Máirín Duffy’s GNOME Outreach Program for Women logo
You might have heard about GNOME’s Outreach Program for Women, which pays USD$5000 stipends for three-month internships for women to work on GNOME. There are opportunities for work in coding, marketing, design, documentation, testing, and more, and you don’t have to have any open source experience or programming experience to apply.
Well, in the upcoming round of internships, there are eight mentoring projects offering at least 17 internship placements in total, and I’m proud to say that one of them is Wikimedia, the project that supports Wikipedia. (I’m the Engineering Community Manager for Wikimedia and basically buttonholed GNOME’s Marina Zhurakhinskaya at a conference in October specifically to ask whether Wikimedia could participate in this program, and I am delighted that we are taking part.) Other projects participating include Deltacloud, Fedora, GNOME, JBoss, Mozilla, OpenStack and Tor.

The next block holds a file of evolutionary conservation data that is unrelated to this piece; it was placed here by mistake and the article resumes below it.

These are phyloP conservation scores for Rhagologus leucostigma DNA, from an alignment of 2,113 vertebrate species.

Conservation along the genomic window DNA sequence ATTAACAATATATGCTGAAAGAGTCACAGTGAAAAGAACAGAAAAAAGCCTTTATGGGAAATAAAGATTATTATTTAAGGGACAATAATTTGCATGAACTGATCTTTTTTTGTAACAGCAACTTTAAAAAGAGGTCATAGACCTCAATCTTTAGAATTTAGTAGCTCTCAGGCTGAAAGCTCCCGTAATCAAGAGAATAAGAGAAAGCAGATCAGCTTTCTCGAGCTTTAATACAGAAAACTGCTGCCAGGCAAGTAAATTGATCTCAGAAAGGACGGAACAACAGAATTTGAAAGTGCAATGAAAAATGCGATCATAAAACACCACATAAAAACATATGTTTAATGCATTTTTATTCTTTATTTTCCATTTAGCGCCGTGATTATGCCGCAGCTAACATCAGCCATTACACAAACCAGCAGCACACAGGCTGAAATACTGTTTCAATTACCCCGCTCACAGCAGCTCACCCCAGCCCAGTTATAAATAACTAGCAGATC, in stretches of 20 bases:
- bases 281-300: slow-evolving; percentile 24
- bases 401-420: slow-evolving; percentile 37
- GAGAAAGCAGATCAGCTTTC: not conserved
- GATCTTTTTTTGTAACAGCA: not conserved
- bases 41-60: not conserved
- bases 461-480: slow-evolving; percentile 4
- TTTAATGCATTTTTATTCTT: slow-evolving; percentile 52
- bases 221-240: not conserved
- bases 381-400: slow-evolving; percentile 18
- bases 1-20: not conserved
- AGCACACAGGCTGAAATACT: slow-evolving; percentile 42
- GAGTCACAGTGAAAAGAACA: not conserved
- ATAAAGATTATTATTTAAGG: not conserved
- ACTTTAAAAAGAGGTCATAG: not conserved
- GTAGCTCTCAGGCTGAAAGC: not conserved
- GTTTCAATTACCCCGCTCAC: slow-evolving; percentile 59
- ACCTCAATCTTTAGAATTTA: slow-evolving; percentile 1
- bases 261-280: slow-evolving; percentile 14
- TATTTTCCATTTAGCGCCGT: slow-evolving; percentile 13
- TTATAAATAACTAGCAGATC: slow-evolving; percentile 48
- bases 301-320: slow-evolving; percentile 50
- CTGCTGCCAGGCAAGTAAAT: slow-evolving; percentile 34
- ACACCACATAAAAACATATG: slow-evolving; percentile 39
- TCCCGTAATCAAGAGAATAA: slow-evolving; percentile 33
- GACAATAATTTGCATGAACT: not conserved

Any woman interested in working on these projects is welcome to apply, provided she is available for a full-time internship during this time period (more details). This program is open to anyone who identifies herself as a woman.
Please take a look and start the application process as soon as you can, since the application process includes getting in touch with a mentor and completing a small task. And help us spread the word!
- On the work-and-school front: Design shop hiring worker/owner in Berkeley or Boston; women, PoC, & LGBTIQQ encouraged. Also, there’s a $10K scholarship now available for female undergraduates studying game design.
- An oldie but a pretty-goodie: YouTube – Video Games and the Female Audience. (One could wish the narrator had let his guest actually speak.)
- More brilliant reactions to Shirky’s rant: danah boyd, “whose voice do you hear?” and Jezebel, “3 Reasons Why Women Can’t Be More Like Men.”
- On similar themes, Work: Ur Doin It Rong, about men yet again telling women how they have to behave to be successful, and (trigger warning) Naomi Wolf explaining why complaining, even about clear sexual harassment or abuse, can harm more than it helps.
- On a lighter note, Female mathematicians in fiction.
- Nichelle Nichols tells her story about staying on Star Trek because Dr. Martin Luther King Jr. told her he was a fan of her role, and how important it was that she remain a role model.
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Thanks to everyone who suggested links in comments and on delicious.